While our meetings and most of our walks are open to the public, there are definite benefits to joining the Mushroom Club of Georgia and renewing yearly.
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May 1st, 2019
"Richer than Gold: Biodiversity vs Industrial Mining"
Join Dr. Roo Vandegrift for an exciting adventure into one of the last unlogged watersheds in western Ecuador to document the rich biodiversity that is threatened by mining. He and his international team of researchers have just returned from a National Geographic funded expedition into the heart of the cloud forest to help describe its wonders. Roo will share background on the fungal biodiversity of the region (with notes on other kingdoms and a special focus on the genus Xylaria), highlight preliminary findings from this recent adventure, and discuss current and future challenges for preserving this part of the planet. Expect beautiful images of wonderful organisms!
Dr. Roo Vandegrift was born in the Appalachian mountains of southwestern Virginia. He completed his undergraduate work at Virginia Tech, in Dr. RH Jones’ soil ecology lab, and then worked for several years at a venture capital funded biotech company, before moving back to ecological research as a lab technician with Dr. Brenda Casper at the University of Pennsylvania. Roo finished his PhD in 2016 in Dr. Bitty Roy’s lab at the University of Oregon, with a fair bit of shared advising by Dr. George Carroll. During his time as a student there, he received the NSF GRFP in 2011, and the MSA Graduate Fellowship in 2013. Also in 2013, he participated in NSF’s East Asia and Pacific Summer Institute (EAPSI) program in Taiwan, where he was able to work with the incomparable taxonomist Dr. Yu-Ming Ju.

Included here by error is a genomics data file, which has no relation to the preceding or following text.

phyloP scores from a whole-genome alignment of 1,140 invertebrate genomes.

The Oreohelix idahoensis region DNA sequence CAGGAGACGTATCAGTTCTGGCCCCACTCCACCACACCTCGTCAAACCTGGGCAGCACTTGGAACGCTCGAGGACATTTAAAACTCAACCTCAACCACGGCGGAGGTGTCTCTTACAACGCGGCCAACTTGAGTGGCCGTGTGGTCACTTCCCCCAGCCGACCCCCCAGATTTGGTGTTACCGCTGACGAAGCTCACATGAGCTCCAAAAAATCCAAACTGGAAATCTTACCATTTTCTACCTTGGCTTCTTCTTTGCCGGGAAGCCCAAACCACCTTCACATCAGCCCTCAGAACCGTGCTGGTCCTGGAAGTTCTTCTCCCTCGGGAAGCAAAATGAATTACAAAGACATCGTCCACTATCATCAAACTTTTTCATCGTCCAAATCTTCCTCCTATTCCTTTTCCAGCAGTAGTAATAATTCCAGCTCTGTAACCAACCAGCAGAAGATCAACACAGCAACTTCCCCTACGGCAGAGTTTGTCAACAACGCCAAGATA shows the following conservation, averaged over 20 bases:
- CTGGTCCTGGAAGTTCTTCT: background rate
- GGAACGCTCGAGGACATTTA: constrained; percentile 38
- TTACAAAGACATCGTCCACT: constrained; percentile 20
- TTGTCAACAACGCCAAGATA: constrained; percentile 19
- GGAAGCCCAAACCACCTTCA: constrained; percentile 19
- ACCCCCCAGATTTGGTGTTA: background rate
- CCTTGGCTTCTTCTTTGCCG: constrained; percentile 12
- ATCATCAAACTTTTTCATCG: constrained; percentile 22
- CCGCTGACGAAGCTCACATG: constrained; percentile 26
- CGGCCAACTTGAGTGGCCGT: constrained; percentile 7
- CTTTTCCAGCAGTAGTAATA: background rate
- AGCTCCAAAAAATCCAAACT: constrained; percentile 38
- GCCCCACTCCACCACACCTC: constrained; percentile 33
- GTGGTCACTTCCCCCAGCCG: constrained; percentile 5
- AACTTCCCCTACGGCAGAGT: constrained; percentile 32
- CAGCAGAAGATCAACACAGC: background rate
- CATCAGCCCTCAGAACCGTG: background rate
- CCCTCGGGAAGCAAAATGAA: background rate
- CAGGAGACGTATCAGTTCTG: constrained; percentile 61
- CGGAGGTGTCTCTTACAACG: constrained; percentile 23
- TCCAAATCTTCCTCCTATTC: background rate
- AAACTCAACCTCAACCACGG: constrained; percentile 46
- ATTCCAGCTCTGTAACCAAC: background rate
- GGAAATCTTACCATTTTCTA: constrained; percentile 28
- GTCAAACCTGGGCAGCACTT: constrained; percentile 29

Since receiving his doctorate, Roo has been working as a post-doctoral scholar at the University of Oregon’s Biology and the Built Environment Center, studying the interface between fungal ecology and building science. Currently, he is working on a large EPA funded study examining the impacts of home weatherization on the microbial (fungi and bacteria) communities found in household dust, among other things. In his spare time, functions as the Herbarium Liaison with the North American Mycoflora project, volunteers as an Executive Board Member for the Rainforest Information Center’s campaign to reduce the impact of expanding metals mining on protected forests in the Ecuadorian Andes, and studies the taxonomy and systematics fungi in the Ascomycete family Xylariaceae.
As always, try to come around 6:15 to meet, greet, and share in some snacks!
(FALSE?) MOREL SEASON
It's that time of year again, when hunters hit the woods in search of the elusive morel. Unfortunately there are other (albeit much less common) mushrooms that can appear during this season known as false morels, the name given to several species of mushroom which bear a resemblance to the highly regarded true morels of the genus Morchella. So now is a perfect time for a refresher on the false morel from Tom Volk, mycologist and previous MCG speaker. And remember, if in doubt, do not risk eating it!
MCG features monthly meetings each year between February and November on a variety of fungi-related topics. To view some of our previous meetings go HERE.
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